Working out for No. 1


The Lake Show and the Blake Show.

One was in El Segundo on Saturday, and the other followed later in the afternoon at Playa Vista. The former involved the Lakers, operating in the present, and seemingly the first team to be handed an NBA championship after one game in the Finals.

The latter, an open workout, represented a step into the future for the Clippers and Blake Griffin, the 6-foot-10 power forward they said they would take with the No. 1 pick in the NBA draft this month.

These events were neatly paired to take advantage of the presence of the national media here for the NBA Finals, to show off the Clippers’ swank practice facility and to show off the national college player of the year from Oklahoma in front of 100-plus on- lookers, consisting of media, season-ticket holders and sponsors.


Usually, pre-draft workouts involving individual players are shrouded in mystery. Transparency had its benefits: Griffin displayed a quick first step, impressive athleticism, nifty ballhandling skills for a big man and an engaging, low-key sense of humor after his 63-minute session.

Of course, there’s the other side of transparency: Griffin’s misfiring jump shot. It was a byproduct, perhaps, of nerves but sure to be over-analyzed in this era of instant analysis.

The interesting thing about Griffin was that his displeasure with his shot happened to be among the first words he uttered once the cameras and tape recorders moved in to surround him.

“It felt all right. I wish I could have shot a little better,” he said. “I was a little tight out there. But overall it felt good. . . . I’d really like to just come in and fill a gap that they don’t have. They have a great cast of veterans and a great group of young guys. I think we can definitely turn it around and start winning.”

This was the first time Clippers General Manager and Coach Mike Dunleavy had seen Griffin play in person. Neil Olshey, Dunleavy’s assistant GM, had seen him four or five times in the last college season.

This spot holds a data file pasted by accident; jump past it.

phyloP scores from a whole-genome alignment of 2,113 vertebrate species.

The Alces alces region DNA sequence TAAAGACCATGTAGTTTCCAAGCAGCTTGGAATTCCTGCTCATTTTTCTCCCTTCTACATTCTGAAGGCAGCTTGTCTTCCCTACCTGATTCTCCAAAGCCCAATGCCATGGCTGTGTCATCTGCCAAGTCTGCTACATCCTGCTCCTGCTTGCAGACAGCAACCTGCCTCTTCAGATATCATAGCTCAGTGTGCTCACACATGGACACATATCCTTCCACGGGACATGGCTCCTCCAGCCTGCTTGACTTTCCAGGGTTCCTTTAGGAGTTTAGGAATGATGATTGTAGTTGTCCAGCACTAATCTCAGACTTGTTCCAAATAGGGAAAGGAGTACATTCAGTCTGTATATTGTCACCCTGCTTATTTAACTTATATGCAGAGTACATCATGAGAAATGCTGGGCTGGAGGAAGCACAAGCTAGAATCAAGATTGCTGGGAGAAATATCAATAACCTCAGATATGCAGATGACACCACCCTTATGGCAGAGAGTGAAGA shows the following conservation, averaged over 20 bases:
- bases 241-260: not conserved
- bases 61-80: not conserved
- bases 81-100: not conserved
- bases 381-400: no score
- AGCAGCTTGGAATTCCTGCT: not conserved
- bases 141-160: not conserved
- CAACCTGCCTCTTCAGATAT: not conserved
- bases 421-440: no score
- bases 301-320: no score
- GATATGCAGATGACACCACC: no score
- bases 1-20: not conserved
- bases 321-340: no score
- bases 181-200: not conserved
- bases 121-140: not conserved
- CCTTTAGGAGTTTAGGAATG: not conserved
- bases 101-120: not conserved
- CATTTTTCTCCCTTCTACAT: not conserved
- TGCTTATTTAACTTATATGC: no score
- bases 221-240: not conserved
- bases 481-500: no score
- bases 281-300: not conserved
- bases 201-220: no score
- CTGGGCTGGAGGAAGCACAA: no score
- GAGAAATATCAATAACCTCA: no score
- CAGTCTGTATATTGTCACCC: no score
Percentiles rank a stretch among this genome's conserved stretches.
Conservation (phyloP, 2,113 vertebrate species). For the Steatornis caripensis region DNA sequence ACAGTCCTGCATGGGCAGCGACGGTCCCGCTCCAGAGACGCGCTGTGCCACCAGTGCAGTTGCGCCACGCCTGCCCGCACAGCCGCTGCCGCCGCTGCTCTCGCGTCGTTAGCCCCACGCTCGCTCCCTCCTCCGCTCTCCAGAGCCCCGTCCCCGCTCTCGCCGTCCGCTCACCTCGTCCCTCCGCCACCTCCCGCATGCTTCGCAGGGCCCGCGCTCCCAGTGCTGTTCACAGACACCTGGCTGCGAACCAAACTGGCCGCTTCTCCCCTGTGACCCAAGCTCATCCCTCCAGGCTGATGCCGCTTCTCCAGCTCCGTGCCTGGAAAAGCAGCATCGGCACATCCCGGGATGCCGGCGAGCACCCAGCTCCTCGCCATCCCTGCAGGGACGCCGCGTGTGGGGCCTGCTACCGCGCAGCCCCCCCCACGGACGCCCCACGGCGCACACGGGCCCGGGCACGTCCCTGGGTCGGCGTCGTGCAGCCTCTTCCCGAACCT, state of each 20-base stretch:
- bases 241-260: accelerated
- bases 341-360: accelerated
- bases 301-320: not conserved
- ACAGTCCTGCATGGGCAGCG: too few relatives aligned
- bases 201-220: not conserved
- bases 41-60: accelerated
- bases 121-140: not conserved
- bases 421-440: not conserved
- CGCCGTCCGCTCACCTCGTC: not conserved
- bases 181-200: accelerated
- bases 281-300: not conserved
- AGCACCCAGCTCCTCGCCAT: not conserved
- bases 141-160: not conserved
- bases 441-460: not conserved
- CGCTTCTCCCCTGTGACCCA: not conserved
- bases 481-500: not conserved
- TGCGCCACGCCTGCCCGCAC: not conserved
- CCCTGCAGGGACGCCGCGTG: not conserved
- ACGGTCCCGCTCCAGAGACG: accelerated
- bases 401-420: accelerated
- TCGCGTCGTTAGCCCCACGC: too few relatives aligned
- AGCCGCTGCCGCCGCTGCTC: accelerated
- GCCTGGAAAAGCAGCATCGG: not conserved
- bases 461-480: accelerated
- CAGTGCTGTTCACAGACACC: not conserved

“There are certain things on his shot that he’ll need to work on to get better at, which he will do,” Dunleavy said. “Clearly, he shoots the ball well enough from the mid-range that he has be guarded.”


What was reinforced Saturday was that Griffin could also play small forward, another credible option after Al Thornton.

The glut of Clippers big men has led to speculation that one of them will be moved because there simply won’t be enough minutes to go around (“The math isn’t great,” Dunleavy said).

There have been continued questions about trading the pick. Dunleavy was asked whether the Clippers had told teams to quit calling.

“You can never say never about anything,” he said. “I don’t know who the players are in this league who may fit that category. Obviously, if the word ‘LeBron’ was spoken by anybody, the door would open, clearly.

“Most of the time a pick like this, 99.9% of the time you would keep it.”

This was also an opportunity to get to know Griffin off the court for the Clippers. Griffin mused that they took him to the best steak place in Los Angeles but he, no longer a meat eater, opted for the salmon. He also politely answered many questions by saying, “Sir.”

The meaning of going No. 1 on June 25 in the draft in New York had not quite hit Griffin.

“Not yet. It would mean a lot,” he said. “It’s something I’ve dreamed about since I was old enough to know what the NBA was. For it to be so close, it’s kind of surreal.”